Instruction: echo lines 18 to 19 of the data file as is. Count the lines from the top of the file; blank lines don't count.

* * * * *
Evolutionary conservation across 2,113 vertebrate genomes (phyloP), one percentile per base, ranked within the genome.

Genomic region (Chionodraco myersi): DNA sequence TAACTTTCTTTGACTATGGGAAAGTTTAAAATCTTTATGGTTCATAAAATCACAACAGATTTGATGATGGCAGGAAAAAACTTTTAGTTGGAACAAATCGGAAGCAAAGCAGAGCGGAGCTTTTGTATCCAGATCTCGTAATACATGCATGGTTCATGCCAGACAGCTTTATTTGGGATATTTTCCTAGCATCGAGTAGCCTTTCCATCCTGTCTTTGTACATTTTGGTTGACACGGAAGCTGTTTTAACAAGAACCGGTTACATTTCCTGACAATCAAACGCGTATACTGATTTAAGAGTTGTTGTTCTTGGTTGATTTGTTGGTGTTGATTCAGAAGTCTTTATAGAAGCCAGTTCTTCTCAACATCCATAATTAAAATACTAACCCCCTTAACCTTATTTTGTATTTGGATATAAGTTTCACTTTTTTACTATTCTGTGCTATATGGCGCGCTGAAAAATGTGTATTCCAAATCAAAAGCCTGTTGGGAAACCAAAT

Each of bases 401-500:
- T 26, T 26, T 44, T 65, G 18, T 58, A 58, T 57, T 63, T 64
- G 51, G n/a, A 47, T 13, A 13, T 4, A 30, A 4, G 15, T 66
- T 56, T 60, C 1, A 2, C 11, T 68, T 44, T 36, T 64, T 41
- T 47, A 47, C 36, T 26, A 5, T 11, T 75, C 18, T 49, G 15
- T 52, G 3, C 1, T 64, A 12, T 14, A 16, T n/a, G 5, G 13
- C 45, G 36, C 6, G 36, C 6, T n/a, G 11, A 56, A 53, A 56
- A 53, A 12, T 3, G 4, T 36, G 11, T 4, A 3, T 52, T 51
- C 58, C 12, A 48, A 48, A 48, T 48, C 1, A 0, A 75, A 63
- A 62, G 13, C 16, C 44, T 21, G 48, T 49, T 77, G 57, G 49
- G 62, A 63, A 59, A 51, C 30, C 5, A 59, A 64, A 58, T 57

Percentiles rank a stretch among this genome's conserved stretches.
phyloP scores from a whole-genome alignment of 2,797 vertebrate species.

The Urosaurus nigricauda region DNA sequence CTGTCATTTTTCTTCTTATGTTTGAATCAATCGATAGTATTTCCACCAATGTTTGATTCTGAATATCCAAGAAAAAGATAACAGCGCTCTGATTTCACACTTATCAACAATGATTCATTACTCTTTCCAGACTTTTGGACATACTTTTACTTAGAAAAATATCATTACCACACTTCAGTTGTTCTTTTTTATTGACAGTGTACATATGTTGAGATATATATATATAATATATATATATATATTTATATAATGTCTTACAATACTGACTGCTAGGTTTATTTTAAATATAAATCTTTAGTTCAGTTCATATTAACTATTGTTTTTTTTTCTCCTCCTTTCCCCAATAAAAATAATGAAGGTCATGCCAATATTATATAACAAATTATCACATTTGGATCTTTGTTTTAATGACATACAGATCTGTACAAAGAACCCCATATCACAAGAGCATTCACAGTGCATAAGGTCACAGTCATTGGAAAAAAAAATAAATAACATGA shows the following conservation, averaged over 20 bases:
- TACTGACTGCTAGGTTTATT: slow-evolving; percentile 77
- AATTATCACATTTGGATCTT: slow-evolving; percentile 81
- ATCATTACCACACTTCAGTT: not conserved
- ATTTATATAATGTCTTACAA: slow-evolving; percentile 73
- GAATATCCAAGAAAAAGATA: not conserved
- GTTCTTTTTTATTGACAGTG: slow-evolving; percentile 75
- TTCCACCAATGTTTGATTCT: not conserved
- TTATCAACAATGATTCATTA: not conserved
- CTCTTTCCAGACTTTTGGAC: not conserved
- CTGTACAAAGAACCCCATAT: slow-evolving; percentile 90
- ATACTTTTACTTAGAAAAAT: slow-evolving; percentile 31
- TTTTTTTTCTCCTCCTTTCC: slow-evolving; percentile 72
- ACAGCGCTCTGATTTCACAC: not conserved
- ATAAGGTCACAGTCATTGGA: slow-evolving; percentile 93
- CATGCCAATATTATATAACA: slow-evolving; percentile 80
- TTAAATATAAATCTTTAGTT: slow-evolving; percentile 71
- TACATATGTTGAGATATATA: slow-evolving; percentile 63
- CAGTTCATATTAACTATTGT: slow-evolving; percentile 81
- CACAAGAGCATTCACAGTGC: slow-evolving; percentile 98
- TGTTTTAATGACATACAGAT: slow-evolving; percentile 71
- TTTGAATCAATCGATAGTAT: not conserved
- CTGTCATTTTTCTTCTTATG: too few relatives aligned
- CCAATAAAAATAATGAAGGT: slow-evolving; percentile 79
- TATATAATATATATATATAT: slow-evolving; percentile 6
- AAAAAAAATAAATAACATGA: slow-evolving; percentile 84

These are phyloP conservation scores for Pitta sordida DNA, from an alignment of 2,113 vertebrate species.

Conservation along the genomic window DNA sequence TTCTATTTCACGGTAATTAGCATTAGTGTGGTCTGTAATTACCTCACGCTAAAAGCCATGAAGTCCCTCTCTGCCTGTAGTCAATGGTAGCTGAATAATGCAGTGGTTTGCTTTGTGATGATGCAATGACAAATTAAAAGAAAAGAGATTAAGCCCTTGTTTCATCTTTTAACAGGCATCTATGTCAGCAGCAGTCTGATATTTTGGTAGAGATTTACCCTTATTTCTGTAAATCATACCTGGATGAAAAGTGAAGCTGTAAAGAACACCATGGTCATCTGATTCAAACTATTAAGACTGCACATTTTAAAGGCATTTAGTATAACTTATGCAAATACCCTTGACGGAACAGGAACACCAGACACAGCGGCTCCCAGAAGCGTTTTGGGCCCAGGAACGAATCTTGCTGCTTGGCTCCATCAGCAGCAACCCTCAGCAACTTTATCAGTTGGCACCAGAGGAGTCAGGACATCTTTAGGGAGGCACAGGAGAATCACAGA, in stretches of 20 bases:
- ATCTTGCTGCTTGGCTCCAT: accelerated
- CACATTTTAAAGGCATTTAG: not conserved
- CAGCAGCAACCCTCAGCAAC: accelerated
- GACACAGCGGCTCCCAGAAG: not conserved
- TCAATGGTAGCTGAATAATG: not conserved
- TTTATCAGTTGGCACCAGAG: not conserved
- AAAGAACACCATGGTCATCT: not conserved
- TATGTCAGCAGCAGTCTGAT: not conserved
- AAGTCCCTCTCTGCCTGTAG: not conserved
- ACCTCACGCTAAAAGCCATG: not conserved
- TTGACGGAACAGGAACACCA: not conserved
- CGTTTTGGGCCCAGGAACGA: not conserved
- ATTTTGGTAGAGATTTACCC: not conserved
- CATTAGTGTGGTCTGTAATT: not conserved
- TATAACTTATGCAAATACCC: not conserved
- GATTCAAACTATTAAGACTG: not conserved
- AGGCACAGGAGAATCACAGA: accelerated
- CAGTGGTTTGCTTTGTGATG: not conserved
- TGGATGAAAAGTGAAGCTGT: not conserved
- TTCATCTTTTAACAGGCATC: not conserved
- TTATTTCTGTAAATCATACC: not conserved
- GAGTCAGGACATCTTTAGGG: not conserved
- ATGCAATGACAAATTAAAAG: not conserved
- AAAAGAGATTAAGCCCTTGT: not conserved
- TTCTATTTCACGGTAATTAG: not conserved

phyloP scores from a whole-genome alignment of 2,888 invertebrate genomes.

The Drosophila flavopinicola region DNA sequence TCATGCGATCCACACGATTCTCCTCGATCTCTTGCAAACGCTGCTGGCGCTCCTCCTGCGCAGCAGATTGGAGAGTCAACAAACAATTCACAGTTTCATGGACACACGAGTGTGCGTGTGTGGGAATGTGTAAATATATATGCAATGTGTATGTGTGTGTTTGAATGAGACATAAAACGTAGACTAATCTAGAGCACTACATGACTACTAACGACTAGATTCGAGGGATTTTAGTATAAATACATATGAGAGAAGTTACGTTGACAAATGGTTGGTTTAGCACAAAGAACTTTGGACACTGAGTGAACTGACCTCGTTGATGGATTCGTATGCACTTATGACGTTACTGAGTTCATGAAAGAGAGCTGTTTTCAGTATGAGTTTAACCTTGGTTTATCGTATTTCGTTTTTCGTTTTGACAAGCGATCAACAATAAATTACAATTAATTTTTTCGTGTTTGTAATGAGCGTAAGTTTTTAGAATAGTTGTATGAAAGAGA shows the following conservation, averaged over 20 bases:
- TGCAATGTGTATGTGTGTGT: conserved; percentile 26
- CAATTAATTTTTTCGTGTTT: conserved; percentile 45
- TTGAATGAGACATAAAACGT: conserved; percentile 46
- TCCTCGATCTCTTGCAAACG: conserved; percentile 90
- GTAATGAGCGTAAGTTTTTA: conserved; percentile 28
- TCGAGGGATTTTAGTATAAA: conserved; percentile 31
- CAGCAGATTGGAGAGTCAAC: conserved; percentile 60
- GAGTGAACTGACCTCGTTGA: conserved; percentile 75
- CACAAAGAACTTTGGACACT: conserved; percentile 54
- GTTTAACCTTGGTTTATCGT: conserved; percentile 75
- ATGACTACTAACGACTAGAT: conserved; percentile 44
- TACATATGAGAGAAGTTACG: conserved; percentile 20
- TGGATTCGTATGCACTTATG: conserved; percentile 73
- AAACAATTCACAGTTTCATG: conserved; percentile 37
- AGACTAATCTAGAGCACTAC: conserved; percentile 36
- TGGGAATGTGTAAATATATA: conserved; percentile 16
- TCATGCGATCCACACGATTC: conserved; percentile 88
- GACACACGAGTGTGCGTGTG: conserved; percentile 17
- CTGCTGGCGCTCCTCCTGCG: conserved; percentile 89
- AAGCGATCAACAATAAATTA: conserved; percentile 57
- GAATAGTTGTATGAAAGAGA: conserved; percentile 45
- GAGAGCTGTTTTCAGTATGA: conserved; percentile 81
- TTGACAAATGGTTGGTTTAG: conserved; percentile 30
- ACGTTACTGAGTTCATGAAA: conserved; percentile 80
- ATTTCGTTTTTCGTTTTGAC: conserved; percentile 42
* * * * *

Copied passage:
- AATTATCACATTTGGATCTT: slow-evolving; percentile 81
- ATCATTACCACACTTCAGTT: not conserved